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Questioning your doctor

The number of Nairobians walking into hospitals and doctors’ offices every day is massive. Take a walk into Nairobi hospitals any day of the week if you need some proof or into some doctors’ waiting rooms.Chances are you’ll encounter unending queues. A quick glance will pick out some individuals who look too well, what would they be up to?

There is ongoing realization in medical circles that well patients form a huge bunch of individuals seeking healthcare daily. The reason for this is twofold. There is an ever increasing awareness of personal health and the push to be proactive. Doctors are to blame too, they continue to recommend routine visits, tests and interventions with hardly any justifiable scientific basis or benefits to patients. Unselective medical interventions are costly, unnecessary and liable to causing harm.

No doctor’s visit should be ‘routine’. And no medical test, intervention or treatment should ever be regarded as routine. A visit to the doctor must be for a specific reason, ordered tests must aid in decision making, and any proposed treatment must confer tangible benefits. So called routine general health checks are not equivalent to the recommended and scientifically proven screening tests for various diseases. Scientific studies show time and again that healthy adults, without any symptoms, do not benefit from general non-specific health checks. Their odds for a longer disease-free life are not increased, but the potential for harm is real.

Doctors have a duty to keep up to date, and only recommend interventions that have proven benefits. Most routine clinic reviews are hardly justifiable, it is not unusual for patients to have unending reviews every so many weeks that amount to nothing. Doctors can take a step back and refrain from requesting tests that add no value to issues at hand. Equally, outdated recommendations and many prescriptions can be avoided by individualized care based on best practice guidelines.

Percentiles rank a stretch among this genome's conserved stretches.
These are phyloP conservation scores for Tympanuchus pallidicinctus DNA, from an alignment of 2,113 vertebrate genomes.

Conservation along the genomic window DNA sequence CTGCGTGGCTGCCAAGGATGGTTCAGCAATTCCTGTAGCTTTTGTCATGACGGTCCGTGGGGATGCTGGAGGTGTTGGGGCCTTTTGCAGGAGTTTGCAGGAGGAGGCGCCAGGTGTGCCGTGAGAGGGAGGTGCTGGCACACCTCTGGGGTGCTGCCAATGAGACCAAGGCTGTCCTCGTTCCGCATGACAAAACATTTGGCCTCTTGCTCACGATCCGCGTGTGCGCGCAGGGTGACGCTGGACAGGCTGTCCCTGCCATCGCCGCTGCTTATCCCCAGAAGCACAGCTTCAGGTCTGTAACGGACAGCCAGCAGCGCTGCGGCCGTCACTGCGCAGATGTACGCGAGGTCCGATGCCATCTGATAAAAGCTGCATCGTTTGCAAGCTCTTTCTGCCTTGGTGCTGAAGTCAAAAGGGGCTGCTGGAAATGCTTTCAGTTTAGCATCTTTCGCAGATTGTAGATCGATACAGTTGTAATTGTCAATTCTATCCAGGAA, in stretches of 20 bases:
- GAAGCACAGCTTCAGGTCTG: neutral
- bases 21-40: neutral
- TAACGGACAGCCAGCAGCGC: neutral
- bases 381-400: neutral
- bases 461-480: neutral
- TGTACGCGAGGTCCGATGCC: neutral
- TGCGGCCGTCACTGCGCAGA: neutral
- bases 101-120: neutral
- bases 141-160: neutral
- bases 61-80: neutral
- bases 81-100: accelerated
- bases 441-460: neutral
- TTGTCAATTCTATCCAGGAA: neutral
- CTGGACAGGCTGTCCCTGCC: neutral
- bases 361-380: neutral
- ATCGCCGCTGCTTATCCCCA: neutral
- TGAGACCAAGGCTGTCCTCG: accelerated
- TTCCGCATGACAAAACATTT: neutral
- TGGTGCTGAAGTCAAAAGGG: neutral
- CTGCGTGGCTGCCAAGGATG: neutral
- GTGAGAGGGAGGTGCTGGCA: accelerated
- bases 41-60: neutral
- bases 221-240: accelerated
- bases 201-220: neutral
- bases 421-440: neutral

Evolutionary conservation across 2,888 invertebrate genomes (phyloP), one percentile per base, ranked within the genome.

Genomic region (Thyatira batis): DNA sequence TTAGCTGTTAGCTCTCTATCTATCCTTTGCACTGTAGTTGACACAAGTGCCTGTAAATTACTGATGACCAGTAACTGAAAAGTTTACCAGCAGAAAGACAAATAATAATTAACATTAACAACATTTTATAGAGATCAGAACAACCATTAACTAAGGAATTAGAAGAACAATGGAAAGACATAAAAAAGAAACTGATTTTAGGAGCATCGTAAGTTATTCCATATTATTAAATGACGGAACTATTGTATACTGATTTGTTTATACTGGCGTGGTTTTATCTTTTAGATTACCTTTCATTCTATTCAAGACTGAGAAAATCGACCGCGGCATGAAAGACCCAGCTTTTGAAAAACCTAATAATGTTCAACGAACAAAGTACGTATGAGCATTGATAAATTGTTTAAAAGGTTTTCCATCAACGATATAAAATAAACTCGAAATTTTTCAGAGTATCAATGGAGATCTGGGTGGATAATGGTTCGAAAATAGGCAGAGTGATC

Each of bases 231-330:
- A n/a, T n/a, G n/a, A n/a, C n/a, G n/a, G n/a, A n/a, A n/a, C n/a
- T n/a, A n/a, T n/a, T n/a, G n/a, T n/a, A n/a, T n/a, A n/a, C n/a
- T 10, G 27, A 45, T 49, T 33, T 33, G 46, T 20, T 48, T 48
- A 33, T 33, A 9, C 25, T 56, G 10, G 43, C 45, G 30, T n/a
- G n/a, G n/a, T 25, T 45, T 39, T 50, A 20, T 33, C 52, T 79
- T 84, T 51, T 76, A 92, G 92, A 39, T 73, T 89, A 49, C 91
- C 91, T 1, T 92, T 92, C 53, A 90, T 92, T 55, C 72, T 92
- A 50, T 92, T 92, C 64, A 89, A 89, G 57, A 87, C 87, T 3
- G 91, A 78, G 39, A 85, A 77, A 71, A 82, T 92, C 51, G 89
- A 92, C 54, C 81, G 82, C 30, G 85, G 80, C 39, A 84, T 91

A US organization is taking the lead in advocating for the right care at the right time for everyone. Doctors are reminded to only recommend care that is truly necessary, supported by scientific evidence and free from harm. This is the only way of effective use of healthcare resources. Patients must feel free to engage with their carers and get as much information as possible to inform on decision making. It is only in this way that the most appropriate care can be provided, based on individual circumstances.

Nairobians must be ready to question their doctors. You must be crystal clear about your ailment, and the options available for treatment, including doing nothing. Asking questions helps clarify what is necessary, and what can be shelved. If your carer doesn’t like to be questioned, go elsewhere. In many cases, you can avoid unnecessary doctors’ visits, keep away from interventions that are a waste of your time, and save cost. And crucially still remain healthy!

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